The Movie Waffler New Release Review - BLIND WILLOW, SLEEPING WOMAN | The Movie Waffler


Blind Willow, Sleeping Woman review
Animated interpretation of short stories by Japanese author Haruki Murakami.

Review by Benjamin Poole

Directed by: Pierre Földes

Voice Cast: Marcello Arroyo, Michael Czyz, Zag Dorison, Pierre Földes, Jesse Noah Gruman, Katharine King So, John Vamvas, Nadia Verrucci, Shoshana Wilder

Blind Willow, Sleeping Woman poster

An international co-production written, produced, directed and composed by Pierre Földes in his feature debut, Blind Willow, Sleeping Woman uses six Haruki Murakami short stories (from across three different collections) as its anthologised plot, blending the tales together in a flickering pastel palette of love and loss.

Blind Willow, Sleeping Woman review

The author's recurrent themes of trauma (both collective and personal), spiritualism and sexuality abide, with Blind Willow, Sleeping Woman's elegant animation suiting Murakami's magic realism inflected narratives. Here, two male office workers share the primary plotlines: the younger man is attempting to get over his wife's abandonment of him, while his counterpart (the two are deliberately mirrored within the film) is an older fella who is visited by a seven-foot frog. The talking amphibian enlists him to help save Tokyo from a forthcoming earthquake. Taking place in the aftermath of the Kobe disaster, the main characters and their deuteragonists wander through their variegated narratives as if shell shocked, a somnambulist dynamic which exemplifies Murakami's predominant ideas surrounding sleepy visions and the waking dreams that are stories.

Blind Willow, Sleeping Woman review

In Blind Willow, Sleeping Woman's narrative hall of mirrors, characters recount memories or remember stories, nudging the plot in different directions like blossoms soft lifted by the shot breeze. With the expressive potentials of its animated form, the kokeshi structure gives the film an intriguingly free associative, almost psychedelic, feel. A broken relationship's sombre ennui is surreally contrasted by vivid Kaiju visions of a massive worm churning up the city, and a bright blue cat occasionally spectres the screen while characters melt in and out of the frame: this is a world without weight, existential and ephemeral.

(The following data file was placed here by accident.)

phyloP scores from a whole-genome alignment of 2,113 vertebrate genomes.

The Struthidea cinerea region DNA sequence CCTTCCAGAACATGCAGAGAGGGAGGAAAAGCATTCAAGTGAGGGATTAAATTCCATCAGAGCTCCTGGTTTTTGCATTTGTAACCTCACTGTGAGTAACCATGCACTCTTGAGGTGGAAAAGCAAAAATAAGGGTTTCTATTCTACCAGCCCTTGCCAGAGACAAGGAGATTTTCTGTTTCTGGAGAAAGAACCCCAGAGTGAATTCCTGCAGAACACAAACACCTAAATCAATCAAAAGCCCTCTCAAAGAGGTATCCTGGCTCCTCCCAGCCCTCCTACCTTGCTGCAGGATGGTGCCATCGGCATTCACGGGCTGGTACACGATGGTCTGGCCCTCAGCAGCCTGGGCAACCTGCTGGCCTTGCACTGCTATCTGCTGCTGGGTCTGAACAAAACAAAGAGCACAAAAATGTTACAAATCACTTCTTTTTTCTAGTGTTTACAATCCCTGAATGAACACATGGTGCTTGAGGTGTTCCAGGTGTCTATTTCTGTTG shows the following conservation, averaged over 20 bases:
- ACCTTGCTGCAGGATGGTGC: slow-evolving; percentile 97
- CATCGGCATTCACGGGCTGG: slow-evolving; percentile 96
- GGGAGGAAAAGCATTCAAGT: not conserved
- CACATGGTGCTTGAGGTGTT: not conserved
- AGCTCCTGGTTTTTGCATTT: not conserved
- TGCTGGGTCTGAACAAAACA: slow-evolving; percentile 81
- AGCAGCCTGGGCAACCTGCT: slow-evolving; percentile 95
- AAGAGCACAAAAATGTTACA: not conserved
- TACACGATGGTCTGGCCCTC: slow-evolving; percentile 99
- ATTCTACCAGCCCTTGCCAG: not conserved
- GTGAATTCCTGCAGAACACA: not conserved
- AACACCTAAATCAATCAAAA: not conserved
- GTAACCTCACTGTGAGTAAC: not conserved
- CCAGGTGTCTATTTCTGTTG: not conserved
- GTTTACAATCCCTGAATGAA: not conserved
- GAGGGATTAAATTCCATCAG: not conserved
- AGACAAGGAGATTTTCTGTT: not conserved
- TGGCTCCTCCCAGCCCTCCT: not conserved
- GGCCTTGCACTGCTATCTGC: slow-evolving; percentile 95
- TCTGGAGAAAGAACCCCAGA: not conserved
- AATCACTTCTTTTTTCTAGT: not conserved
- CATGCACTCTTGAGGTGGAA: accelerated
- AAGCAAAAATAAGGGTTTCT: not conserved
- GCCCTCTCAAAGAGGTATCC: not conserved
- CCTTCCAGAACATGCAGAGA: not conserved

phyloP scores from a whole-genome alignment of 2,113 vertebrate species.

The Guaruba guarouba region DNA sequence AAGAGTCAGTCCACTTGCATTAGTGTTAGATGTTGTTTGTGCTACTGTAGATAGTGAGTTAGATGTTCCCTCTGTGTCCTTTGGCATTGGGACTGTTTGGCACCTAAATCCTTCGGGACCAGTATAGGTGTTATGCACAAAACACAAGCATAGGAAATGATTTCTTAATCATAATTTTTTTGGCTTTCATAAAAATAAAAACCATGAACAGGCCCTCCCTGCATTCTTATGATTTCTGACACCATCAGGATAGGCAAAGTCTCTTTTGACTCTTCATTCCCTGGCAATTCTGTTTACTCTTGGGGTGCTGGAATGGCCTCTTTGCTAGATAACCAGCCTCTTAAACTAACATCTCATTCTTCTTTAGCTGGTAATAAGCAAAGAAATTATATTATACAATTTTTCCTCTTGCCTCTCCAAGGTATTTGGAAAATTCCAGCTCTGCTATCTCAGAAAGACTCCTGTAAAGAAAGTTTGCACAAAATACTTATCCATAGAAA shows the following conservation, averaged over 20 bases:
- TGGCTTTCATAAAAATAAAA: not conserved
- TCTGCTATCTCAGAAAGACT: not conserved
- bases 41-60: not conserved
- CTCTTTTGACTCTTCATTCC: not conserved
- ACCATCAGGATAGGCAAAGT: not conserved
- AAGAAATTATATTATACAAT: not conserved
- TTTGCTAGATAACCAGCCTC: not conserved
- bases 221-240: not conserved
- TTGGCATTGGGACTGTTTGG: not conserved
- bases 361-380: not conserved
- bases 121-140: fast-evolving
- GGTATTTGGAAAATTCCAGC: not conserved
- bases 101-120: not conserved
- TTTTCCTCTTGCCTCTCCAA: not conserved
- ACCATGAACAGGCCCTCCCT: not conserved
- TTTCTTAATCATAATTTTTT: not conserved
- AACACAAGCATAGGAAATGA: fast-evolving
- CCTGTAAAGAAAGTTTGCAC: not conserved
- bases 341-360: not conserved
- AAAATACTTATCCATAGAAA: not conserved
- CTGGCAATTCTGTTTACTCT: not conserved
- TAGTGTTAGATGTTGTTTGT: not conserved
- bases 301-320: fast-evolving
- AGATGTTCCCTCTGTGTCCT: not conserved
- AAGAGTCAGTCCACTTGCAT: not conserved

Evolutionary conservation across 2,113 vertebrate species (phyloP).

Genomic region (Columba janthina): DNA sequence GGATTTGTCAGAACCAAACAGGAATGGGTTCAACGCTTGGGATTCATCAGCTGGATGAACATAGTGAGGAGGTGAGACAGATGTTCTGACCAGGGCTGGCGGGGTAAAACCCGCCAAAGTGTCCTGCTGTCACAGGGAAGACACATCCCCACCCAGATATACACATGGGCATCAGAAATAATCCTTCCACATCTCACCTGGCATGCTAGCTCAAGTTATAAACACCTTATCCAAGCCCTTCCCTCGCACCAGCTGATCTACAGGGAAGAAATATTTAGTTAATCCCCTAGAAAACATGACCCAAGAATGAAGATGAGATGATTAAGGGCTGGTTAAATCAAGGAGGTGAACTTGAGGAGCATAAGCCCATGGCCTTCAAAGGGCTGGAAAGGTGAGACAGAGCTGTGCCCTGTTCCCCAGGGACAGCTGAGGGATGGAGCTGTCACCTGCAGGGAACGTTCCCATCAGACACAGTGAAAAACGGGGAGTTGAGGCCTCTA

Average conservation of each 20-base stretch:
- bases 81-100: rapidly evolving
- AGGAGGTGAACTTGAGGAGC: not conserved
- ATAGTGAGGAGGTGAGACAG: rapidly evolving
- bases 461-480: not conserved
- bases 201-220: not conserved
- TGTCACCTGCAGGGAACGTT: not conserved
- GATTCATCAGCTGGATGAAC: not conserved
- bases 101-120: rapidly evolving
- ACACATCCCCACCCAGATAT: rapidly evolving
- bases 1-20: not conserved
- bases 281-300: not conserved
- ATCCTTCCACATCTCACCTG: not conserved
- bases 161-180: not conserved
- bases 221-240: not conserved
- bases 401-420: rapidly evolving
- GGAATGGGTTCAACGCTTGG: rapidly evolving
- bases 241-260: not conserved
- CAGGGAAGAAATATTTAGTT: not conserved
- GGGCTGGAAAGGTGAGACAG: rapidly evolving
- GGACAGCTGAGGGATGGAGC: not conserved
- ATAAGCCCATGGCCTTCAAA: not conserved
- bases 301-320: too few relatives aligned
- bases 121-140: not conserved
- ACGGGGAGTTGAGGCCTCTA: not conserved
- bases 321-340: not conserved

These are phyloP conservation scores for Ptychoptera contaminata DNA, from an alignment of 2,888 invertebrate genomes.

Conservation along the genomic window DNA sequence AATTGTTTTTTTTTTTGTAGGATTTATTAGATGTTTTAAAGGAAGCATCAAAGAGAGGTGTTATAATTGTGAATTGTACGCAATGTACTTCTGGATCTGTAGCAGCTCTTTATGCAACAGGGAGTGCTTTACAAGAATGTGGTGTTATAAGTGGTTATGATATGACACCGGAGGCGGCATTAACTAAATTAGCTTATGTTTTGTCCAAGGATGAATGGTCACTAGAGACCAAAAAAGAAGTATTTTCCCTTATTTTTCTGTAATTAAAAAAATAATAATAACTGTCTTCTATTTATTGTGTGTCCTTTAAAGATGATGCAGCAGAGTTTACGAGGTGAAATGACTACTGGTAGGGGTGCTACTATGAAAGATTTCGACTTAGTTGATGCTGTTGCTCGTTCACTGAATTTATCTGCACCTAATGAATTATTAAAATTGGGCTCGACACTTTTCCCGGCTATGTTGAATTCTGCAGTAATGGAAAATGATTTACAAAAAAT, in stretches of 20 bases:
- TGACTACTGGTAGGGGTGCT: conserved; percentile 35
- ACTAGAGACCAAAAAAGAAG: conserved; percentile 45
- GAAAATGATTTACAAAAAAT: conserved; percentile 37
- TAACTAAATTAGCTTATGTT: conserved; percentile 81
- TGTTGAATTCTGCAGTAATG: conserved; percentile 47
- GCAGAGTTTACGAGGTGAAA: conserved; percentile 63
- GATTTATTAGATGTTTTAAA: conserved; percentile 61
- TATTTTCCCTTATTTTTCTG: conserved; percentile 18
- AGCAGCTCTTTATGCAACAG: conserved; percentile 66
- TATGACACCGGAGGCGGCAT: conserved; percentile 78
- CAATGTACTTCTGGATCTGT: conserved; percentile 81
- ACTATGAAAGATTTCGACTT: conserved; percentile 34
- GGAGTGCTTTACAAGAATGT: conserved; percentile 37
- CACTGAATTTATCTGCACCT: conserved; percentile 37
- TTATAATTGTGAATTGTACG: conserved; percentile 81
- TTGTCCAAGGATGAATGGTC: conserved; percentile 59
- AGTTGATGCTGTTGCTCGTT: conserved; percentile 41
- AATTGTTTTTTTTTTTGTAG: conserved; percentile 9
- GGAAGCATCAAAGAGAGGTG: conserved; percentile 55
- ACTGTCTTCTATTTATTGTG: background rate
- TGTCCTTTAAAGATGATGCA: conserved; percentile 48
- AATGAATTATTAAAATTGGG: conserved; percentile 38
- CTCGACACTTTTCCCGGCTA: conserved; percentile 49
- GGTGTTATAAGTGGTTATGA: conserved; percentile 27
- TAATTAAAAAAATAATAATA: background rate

The use of form is certainly effective, but your ultimate mileage may vary depending on how much of Blind Willow, Sleeping Woman's "Murakami-ness" you can stomach. The author's abiding theme of egoism proves to be the film's true narrative drive. Primarily established in Junpei's navel gazing mope over his Mrs, and further matched by Katagiri's possible mental breakdown brought on by latent mid-life crises manifesting in absurd fantasies of heroism, this is the stuff of modern masculine trauma (women are often diegetically presented within the context of male fantasy, with Hokusai's Dream of the Fisherman's Wife pointedly plonked in the background of one scene). Junpei's absconded partner tells him he is "like chunk of air," which really gets to him, and the mise-en-scene corresponds with background characters having the negative space outlines of Cristina Troufa's primary school sketches: being and nothingness, etc. Yet, within this subjective framework you're never quite sure how much of Blind Willow, Sleeping Woman's intent is to present its protagonists as pitiable or pitiful. Are our boys suffering life's great challenges, or do they just need to get over themselves?

Blind Willow, Sleeping Woman review

A clue might yet be found in the propensity multiple characters have for quoting Great Thinkers, with, among others, Hemingway's reference to courage (honestly!) and Seneca's definition of choices being freely cited. The film duly presents these bromides as perceptive wisdoms crucial to narrative denouement, and not the sort of cliché you'd find superimposed over the saturated image of an ocean on the Facebook feed of your most basic follower. Maybe the glib quotations are less borrowed profoundness than an indicator of the steadfast superficiality of the characters, their frighteningly limited mind sets and situations, which they attempt to escape via dream (the men) or flight/sex (the women). I suspect not though, regarding the towering solipsism which defines Murakami's work (and the artist himself? How do you know if someone is training for a marathon?/Don’t worry, they’ll let you know, etc). Still, with a sustained interest in cinematic adaptation of Murakami (this is the seventh in a decade, following that Drive My Car everyone made a fuss over a couple of years ago), and in the same way that I as a Constant Reader eagerly await this year's release of another Children of the Corn adaptation, Blind Willow, Sleeping Woman will provide plenty to please fans of the popular author.

Blind Willow, Sleeping Woman is in UK/ROI cinemas from March 31st.

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